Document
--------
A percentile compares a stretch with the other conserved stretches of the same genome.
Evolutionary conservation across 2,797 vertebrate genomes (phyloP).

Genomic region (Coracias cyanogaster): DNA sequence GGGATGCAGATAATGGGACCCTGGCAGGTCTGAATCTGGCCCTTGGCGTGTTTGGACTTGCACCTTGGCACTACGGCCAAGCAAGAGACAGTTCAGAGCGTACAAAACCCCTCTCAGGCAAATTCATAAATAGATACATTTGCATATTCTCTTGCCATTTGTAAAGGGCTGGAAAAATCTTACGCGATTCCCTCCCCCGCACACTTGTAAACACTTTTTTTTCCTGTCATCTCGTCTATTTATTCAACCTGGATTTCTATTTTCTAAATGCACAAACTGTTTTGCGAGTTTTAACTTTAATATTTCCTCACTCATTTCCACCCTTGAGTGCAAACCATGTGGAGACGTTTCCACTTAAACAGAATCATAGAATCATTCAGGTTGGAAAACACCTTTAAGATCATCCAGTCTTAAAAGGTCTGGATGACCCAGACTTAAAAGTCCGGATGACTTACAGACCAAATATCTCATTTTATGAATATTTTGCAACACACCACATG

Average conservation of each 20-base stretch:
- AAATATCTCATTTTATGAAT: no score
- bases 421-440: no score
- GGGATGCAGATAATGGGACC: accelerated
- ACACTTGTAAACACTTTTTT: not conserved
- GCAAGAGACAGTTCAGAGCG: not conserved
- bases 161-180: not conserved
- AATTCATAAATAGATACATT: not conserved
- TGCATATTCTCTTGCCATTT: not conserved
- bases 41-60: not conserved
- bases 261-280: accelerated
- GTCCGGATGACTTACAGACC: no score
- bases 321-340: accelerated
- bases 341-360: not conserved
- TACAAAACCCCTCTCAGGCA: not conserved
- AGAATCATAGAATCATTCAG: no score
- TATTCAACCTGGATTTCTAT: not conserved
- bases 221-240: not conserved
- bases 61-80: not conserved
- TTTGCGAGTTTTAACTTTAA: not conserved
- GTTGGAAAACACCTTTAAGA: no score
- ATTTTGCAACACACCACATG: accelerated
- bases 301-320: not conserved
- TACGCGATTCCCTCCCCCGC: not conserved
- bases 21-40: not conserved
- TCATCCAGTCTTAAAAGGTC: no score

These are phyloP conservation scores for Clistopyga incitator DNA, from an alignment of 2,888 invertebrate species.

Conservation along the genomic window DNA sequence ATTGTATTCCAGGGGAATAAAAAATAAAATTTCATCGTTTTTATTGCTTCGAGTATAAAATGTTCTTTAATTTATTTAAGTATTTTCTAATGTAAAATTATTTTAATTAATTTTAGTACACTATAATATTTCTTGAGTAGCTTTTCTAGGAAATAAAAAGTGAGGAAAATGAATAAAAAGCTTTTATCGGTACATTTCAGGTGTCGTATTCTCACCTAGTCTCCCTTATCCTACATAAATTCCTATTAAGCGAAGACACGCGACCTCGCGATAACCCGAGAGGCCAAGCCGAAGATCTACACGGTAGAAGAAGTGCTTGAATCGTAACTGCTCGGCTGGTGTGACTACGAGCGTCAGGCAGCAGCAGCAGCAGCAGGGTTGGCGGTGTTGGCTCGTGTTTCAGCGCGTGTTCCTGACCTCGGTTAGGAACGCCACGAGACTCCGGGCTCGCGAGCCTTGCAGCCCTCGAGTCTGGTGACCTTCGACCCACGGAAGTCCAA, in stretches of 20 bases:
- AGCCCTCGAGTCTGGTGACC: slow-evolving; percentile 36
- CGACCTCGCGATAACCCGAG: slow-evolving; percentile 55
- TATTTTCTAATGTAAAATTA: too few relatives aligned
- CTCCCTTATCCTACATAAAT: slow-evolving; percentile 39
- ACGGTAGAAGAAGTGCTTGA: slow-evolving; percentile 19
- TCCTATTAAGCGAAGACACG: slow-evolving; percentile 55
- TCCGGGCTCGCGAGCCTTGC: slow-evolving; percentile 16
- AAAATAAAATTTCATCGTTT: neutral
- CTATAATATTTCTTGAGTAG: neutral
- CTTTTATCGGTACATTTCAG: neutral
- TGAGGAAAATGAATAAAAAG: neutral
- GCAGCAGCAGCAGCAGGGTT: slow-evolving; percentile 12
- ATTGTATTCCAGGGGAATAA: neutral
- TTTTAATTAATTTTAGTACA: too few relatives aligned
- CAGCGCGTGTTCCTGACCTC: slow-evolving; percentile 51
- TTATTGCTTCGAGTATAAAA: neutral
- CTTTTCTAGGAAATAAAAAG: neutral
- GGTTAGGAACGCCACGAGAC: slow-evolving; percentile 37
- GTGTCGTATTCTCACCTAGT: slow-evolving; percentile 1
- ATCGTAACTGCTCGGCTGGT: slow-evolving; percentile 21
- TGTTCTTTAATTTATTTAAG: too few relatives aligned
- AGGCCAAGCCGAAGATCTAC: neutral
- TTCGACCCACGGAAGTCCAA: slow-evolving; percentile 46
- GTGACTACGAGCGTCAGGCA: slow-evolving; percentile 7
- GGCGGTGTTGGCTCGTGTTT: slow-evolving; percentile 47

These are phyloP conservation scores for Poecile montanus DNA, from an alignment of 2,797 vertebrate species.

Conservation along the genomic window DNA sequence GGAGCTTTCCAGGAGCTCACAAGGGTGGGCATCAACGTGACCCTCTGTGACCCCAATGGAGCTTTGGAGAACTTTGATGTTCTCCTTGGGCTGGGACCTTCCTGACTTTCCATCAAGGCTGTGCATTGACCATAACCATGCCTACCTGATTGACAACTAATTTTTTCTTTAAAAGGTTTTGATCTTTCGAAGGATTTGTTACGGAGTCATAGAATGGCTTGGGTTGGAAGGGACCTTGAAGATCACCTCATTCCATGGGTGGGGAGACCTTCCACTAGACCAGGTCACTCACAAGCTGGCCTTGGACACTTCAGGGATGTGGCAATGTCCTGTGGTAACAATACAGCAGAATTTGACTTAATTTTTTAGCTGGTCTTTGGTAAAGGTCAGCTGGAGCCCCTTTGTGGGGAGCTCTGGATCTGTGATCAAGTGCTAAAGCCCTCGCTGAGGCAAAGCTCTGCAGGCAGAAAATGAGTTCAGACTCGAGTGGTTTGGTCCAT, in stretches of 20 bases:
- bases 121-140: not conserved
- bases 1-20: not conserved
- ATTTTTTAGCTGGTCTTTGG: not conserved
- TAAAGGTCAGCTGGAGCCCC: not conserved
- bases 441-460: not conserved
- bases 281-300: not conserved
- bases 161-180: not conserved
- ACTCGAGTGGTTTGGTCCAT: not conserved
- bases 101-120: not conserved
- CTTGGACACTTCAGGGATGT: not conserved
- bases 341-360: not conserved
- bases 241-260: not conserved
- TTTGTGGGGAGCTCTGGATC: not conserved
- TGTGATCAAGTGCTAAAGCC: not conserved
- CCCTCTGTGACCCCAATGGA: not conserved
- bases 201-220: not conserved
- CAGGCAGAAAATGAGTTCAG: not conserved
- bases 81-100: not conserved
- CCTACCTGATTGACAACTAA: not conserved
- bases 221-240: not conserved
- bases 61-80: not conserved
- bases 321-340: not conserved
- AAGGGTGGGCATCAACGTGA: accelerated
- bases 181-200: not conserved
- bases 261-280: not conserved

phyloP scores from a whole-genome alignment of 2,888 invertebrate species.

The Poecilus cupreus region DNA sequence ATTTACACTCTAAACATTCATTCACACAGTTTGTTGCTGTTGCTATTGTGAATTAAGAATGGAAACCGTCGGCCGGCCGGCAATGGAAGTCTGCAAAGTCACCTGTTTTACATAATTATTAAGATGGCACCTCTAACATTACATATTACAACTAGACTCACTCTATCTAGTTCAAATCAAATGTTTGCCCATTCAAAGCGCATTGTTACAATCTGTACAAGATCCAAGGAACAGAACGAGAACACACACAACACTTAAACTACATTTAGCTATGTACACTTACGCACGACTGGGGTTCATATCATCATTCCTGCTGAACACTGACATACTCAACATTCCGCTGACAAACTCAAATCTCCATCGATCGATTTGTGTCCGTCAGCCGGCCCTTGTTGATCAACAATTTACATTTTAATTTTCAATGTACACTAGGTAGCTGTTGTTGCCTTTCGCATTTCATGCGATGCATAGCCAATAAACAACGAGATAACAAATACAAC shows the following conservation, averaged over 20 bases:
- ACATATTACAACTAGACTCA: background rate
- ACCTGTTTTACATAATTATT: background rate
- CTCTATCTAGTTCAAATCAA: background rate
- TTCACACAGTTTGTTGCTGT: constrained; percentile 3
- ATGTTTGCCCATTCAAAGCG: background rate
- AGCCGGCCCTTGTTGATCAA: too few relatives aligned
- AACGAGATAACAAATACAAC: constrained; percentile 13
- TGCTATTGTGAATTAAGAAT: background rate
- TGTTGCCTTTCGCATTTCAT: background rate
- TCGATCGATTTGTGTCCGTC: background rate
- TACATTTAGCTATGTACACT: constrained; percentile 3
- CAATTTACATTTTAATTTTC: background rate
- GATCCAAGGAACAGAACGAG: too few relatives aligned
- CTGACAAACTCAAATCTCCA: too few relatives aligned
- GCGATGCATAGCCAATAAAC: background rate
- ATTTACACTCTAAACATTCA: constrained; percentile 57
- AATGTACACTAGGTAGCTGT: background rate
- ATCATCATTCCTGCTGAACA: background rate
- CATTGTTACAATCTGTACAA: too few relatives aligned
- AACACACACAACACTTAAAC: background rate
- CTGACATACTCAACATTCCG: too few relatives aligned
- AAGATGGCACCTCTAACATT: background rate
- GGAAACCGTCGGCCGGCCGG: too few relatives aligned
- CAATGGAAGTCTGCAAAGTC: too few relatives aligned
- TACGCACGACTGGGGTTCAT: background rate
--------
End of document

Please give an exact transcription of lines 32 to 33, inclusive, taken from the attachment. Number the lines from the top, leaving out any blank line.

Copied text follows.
- AGCCCTCGAGTCTGGTGACC: slow-evolving; percentile 36
- CGACCTCGCGATAACCCGAG: slow-evolving; percentile 55